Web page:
Bhutanese director Tashi Gyeltshen’s debut charts the anguish of a high-school student as she’s caught between her sculptor father, her married boyfriend and her own confusion about her rural existence.
Visually striking and remarkably symbolic, The Red Phallus is a film hard to overlook, and not just because of its startling title. Employing enchanting imagery to move his slow-burning narrative forward, director Tashi Gyeltshen’s assured first feature adds to Bhutan’s steadily growing body of cinematic work. Co-produced by the Berlin-based Swiss filmmaker Kristina Konrad and Nepalese director Ram Krishna Pokharel, the film won the Fipresci award at Busan and should follow Khyentse Norbu’s Hema Hema, Sing Me A Song While I Wait and Dechen Roder’s Honeygiver Among the Dogs in carving out a niche on the festival circuit.
A key scene establishing the film’s tone occurs some 15 minutes into the story, when schoolgirl Sangay (Tshering Euden) is walking through ominous gray-green fields, stalked by a horde of masked men in crimson clothes. Wielding the wooden phalluses she has just delivered to a neighbor for her sculptor father (Dorji Gyeltshen), these villains create intimidating cracking noises, a cacophony that clearly suggests the angst of a young woman struggling against gender oppression on a daily basis.
Gyeltshen’s scathing critique of rural patriarchy shares certain similarities to Indonesian filmmaker Mouly Surya’s award-winning festival hit Marlina the Murderer in Four Acts. Just like the latter, The Red Phallus charts a woman’s meltdown within a social system dominated by repressive men. Here, Sangay has to contend with the demands of her widowed father, who seems blissfully unaware of the woes of being the daughter of a man who ekes out a living producing phallic totems. As the film begins, she walks into her classroom only to see the drawing of an erect penis on the blackboard, perhaps one of many instances in which her classmates mock her.
But Sangay’s furious reaction to the drawing also stems from her frustrating, illicit affair with Passa (Singye), a married epileptic who happens to be a butcher, a job deemed the lowest of the low in the village. Even this social outcast gets to order her around, and he derides her for being an impassive ignoramus. This is despite the fact he has failed miserably to live up to his promise to her to leave his family and make a fresh start.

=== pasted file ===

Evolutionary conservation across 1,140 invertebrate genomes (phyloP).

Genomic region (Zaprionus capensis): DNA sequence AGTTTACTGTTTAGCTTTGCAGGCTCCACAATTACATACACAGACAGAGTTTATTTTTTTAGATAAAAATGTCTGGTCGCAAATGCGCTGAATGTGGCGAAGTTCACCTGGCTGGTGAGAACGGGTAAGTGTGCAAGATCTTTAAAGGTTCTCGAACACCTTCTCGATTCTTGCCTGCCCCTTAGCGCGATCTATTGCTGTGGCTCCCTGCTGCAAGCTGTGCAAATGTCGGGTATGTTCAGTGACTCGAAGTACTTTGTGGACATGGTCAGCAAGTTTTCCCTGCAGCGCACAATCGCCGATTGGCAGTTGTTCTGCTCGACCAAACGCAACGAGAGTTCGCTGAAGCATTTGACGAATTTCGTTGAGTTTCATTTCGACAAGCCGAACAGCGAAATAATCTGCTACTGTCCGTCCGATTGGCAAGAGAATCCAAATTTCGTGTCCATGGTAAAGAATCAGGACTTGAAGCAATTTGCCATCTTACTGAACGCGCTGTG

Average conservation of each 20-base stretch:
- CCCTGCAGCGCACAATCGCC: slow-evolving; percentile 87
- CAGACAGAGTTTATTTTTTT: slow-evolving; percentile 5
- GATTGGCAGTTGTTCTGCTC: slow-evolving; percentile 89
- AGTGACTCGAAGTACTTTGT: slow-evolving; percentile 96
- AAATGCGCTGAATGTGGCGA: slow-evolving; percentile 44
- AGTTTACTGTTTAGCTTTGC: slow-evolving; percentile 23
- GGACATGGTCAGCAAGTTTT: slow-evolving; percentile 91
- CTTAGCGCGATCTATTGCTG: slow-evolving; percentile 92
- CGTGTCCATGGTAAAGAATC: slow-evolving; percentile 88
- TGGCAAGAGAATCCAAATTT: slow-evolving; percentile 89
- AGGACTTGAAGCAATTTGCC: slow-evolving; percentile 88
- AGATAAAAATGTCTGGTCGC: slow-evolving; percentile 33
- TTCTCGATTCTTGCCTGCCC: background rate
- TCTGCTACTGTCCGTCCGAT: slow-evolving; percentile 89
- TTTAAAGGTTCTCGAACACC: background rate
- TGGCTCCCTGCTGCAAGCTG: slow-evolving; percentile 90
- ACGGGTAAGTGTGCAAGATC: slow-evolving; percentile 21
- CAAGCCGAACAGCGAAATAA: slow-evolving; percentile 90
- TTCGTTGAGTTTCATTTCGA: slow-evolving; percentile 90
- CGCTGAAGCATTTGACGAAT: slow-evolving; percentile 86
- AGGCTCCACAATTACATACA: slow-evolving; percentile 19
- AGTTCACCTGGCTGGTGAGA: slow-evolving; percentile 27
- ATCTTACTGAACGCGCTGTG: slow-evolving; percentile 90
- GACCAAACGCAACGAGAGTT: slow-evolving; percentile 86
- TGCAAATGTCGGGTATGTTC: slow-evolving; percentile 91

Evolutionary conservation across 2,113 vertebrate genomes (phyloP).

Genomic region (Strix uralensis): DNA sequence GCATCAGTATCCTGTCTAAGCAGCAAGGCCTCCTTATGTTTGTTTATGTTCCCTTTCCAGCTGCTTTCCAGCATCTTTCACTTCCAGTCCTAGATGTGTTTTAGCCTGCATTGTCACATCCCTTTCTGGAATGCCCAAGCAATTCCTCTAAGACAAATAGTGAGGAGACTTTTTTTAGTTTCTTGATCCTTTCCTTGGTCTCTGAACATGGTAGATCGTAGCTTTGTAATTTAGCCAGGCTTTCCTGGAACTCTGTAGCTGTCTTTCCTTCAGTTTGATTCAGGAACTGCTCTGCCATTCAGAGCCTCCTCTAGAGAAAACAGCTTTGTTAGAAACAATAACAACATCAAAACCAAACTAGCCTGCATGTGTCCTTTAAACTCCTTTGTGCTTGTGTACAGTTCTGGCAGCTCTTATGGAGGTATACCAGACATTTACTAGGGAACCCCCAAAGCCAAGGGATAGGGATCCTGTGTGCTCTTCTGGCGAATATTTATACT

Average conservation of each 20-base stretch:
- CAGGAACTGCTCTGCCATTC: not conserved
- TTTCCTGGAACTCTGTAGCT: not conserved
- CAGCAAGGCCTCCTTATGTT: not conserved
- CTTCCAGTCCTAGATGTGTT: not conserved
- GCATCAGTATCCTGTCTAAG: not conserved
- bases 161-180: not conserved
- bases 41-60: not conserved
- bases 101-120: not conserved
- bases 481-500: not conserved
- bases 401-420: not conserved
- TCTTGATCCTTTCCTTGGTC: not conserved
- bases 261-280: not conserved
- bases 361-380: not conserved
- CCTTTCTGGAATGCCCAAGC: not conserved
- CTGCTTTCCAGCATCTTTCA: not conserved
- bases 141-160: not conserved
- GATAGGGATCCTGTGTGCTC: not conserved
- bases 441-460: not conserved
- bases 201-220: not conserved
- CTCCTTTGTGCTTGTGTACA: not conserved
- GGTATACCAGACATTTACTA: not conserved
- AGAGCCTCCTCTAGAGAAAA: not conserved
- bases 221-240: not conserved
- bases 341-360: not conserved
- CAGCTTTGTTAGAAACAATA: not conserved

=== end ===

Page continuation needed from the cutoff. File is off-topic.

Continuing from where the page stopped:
Throughout the first half of the film, Sangay is constantly harassed by men — her father, her lover, the school principal — for not trying harder in life and for using “I’m not strong enough” as an excuse. Perhaps inevitably, she eventually fights back, releasing her pent-up emotions through violence and bloodshed. Gyeltshen’s screenplay provides a vivid illustration of this slow descent into madness and Euden’s turn as the young woman is controlled but fierce, a performance oozing fury at every turn.
Just as importantly, Gyeltshen never resorts to cultural exoticism to make his point. The conflict between tradition and modernity is hinted at rather than directly stated. The characters’ gritty rural lives, similar to those in many other countries, unfold amid Bhutan’s scenic landscapes shot by D.P. Jigme T. Tenzing with sturdy, unflamboyant camerawork. Poetic in appearance and earthbound in its observations about social problems in a far-flung land, The Red Phallus is a taut and gripping debut.
Production companies: Studio 108
Cast: Tshering Euden, Singye Singye, Dorji Gyeltshen
Director-screenwriter: Tashi Gyeltshen
Producers: Tashi Gyeltshen, Kristine Konrad, Ram Krishna Pokharel
Director of photography: Jigme T. Tenzing
Production designer: Karma Tenzine
Music: Frances-Marie Uitti, Jigme Drukpa
Editing: Saman Alvitigala
Sales: Asian Shadows